An Isolating Table – A Review
How much would you pay? What is the spend required to gain 20-30% improvement in sound from your Hi Fi. As a percentage, is 20% of your total cost of all your gear, too much? How about 30%? What tricks, what new Xovers, new cables, what about power supplies, what works what is the alchemy, the magic that gets the sound up? Well, in my case a product not many will unfortunately have the opportunity to buy for any money.
Let me attempt a review, and put down some ink for my thoughts. A review of a product I was lucky enough to have auditioned some four months ago or more. I mean you listen to vinyl you get a bit of pop, click and a little crackle. Right. But attend to detail, the setup, and nirvana flows.
Almost as an afterthought the creator Kwan, produced the Table. We were at the time listening to his Ribbon Speakers at my place. He thought, the isolating table, may improve the sound from my Linn Sondek. A chance encounter of the equipment kind, serendipitous, oh yeah. He was correct, it did, considerably.
Audio Unique is the hot new company conceived by Mark and Kwan to manufacture a range of products. This is one of them. An Isolating Table. The Audio Unique – Magnetic Levitation Isolation Platform 1, to give it the correct title.
The problem, I have a wooden floor. Could there be dancing? No, there is no chance of dancing within co-ee of the turntable. So live is the floor. Look there is quite a lot going on here. The wooden floor is receiving signal through the air and the bottom of the speakers deep down bass notes, some most probably beyond human hearing. All this is picked up through my equipment stand and transmitted up to the pick up arm. Where it eventually is converted to music. Or should I say the diamond and cartridge is trying to interpret the signals picked up in this corrupted state. The turntable plinth likewise is receiving rumble through the air, this further muddies the signal. The consequence of this is not quite the sound that it could be from my Tannoys. It would be a miracle if the pre-amp and power amp could deal with the riddle, the quest for a signal in any intelligible way on a path to your ears. This then is the problem confronting me at my place and maybe yours.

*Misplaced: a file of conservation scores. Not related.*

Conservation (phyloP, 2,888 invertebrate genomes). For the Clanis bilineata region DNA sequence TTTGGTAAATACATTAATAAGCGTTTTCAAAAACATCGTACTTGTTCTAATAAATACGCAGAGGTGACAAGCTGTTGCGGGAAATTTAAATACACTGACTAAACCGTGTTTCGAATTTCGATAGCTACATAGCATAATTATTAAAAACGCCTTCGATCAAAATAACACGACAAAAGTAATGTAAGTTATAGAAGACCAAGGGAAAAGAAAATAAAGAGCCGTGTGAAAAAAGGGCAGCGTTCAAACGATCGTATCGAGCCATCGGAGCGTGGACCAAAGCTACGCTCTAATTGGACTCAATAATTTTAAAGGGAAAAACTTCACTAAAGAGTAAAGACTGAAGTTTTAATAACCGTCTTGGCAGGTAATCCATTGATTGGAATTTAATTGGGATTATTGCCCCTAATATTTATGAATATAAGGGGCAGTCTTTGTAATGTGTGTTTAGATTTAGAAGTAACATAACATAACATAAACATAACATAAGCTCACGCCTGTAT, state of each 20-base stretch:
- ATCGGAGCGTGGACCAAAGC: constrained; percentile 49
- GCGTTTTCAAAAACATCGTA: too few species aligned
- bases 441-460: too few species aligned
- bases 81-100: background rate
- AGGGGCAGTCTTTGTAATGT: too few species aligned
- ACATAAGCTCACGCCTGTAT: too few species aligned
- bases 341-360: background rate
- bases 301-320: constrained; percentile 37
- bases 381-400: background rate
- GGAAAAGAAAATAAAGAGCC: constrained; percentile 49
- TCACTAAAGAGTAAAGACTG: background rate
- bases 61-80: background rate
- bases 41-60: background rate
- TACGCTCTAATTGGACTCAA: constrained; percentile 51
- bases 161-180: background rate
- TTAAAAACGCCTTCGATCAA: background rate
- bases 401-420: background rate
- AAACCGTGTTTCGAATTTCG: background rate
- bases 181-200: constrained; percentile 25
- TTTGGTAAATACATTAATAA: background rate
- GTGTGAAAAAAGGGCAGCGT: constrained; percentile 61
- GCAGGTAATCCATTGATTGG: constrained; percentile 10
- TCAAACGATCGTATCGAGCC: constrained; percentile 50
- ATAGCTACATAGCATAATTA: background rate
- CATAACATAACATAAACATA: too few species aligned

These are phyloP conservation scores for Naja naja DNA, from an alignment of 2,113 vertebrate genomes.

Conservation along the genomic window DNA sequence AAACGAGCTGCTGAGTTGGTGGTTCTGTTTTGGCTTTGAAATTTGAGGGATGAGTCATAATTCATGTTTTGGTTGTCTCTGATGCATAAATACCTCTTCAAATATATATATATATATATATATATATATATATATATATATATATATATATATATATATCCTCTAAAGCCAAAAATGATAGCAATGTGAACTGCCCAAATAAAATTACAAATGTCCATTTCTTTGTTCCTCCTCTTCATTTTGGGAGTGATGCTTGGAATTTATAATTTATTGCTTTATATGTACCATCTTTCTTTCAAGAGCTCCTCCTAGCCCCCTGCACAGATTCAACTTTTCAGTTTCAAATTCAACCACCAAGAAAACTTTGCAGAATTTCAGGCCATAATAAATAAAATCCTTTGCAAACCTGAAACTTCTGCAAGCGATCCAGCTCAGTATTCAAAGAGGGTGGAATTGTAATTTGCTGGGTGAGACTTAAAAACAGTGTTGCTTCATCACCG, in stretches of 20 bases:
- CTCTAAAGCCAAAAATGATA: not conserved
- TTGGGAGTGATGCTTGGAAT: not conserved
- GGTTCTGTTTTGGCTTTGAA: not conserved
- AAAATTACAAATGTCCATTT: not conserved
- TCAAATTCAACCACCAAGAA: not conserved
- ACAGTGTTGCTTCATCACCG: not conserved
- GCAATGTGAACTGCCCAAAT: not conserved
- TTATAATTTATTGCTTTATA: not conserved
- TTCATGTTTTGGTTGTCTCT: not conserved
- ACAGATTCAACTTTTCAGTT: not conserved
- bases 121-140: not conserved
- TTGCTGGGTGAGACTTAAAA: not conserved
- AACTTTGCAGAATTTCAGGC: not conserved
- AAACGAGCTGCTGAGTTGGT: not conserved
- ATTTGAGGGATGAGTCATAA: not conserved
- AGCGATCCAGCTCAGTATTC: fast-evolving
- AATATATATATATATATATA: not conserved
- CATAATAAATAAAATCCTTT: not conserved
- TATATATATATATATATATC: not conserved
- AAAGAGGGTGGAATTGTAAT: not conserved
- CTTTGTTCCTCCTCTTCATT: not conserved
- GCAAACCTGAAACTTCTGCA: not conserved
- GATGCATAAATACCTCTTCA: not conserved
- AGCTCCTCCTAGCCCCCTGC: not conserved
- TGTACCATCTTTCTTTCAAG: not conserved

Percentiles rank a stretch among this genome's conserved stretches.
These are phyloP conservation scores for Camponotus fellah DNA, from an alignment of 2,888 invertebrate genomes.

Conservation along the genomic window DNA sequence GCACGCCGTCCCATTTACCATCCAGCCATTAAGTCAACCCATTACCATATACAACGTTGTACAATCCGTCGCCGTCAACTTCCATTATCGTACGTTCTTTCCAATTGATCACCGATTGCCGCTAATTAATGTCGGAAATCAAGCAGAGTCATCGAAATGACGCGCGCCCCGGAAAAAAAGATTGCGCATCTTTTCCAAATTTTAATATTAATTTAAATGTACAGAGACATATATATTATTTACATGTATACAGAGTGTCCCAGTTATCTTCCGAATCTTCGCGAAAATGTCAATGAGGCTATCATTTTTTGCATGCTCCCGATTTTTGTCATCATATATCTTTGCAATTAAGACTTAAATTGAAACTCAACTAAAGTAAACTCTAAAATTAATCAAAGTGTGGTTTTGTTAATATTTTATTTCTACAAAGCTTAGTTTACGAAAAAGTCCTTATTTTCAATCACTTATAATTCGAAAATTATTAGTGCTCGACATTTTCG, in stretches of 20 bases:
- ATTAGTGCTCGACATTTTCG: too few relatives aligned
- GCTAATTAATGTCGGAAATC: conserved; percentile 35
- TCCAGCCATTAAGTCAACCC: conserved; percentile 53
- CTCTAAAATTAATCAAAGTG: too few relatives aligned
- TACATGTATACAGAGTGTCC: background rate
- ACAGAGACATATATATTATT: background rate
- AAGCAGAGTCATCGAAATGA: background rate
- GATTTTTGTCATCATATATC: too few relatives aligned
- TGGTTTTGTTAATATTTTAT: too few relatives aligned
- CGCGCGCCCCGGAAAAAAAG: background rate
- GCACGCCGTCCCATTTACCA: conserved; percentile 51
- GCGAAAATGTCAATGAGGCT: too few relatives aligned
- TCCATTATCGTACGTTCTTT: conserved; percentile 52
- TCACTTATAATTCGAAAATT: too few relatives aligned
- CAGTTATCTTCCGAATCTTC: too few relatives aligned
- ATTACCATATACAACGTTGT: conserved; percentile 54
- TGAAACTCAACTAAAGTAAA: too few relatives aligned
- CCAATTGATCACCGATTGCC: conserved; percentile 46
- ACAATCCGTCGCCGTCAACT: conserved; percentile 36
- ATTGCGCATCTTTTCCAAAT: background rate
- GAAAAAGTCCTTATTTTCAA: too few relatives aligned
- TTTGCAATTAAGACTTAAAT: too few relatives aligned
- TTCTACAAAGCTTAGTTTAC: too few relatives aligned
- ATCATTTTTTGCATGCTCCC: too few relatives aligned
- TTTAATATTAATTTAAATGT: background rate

“Just bolt it to the wall”, my turntable guru Craig, spruiked. Yes well, I see construction, plaster dust, mess and are we up for altering the building. Not what I have in mind for a solution. If I was a Greek and in the Audio Club of Athens, I probably would have attempted this by now. You know their flare and style. Rip open the floor and rebuild it with under floor horns rising up Phoenix like in to the listening room. They have style those guys, they own the genre.
Let’s be honest until Kwan and Mark came along for an audition session with their very fine ribbon speakers, on this June day, I was not in any way focussed on turntable rumble. I simply didn’t know any better. Having stated this before, I should repeat the bleeding obvious. Everything you do down to nano level changes the sound, you hope, but not always, for the better.
They arrived with said speakers. And surprise, tucked under Kwan’s arm is a package foam wrapped, containing the table. “Oh”. he exclaims, “These are just back from the spray painters. Would you like to try one?” Would I?
Some fiddle is required to place the turntable level and consequently the Isolating Table in correct balance. There is a float built in, but obscured by my Linn Plinth. This is levitation by opposing magnets, it’s floating, like magic the turntable floats on air. Neodymium magnets or neo magnets perform this sleight of hand.
A little later from somewhere deep in the groove, deep down the sounds lurked in the groove hidden, just waiting to be called forth. And what about this sound I hear you shouting. The sound is more musical, it is faster, the midrange sharper and clearer with a touch more treble on top. The bass is clean, not that there was much boom before. But wait are we up to 20% yet? Separation of voices and musical instruments is more apparent.
Linda Ronstadt on Prisoner in disguise has more texture and depth. Bass from Ross Kunkel’s drums quicker and sharper. The chorus clean and once hidden is now free. On Roll um easy the bass guitar is more prominent and is that a feint chorus I hear, once only in the background. There is a lushness to the sound, with more layers of texture revealed. Dave Shaw commented at the first audition that he thought the resulting tight bass was possibly the best he had heard from a Linn Turntable anywhere. Very kind, I put great value on his opinions. He may well be right, every recording is now more revealed in many ways. Turntables and associated equipment just keep getting better.
Mark and Kwan are clearing all the remaining stock of Isolating Tables to focus on other products for the time being. This is a product that may improve your stereo out of sight. Get one if you still can. For small cost. Thanks guys.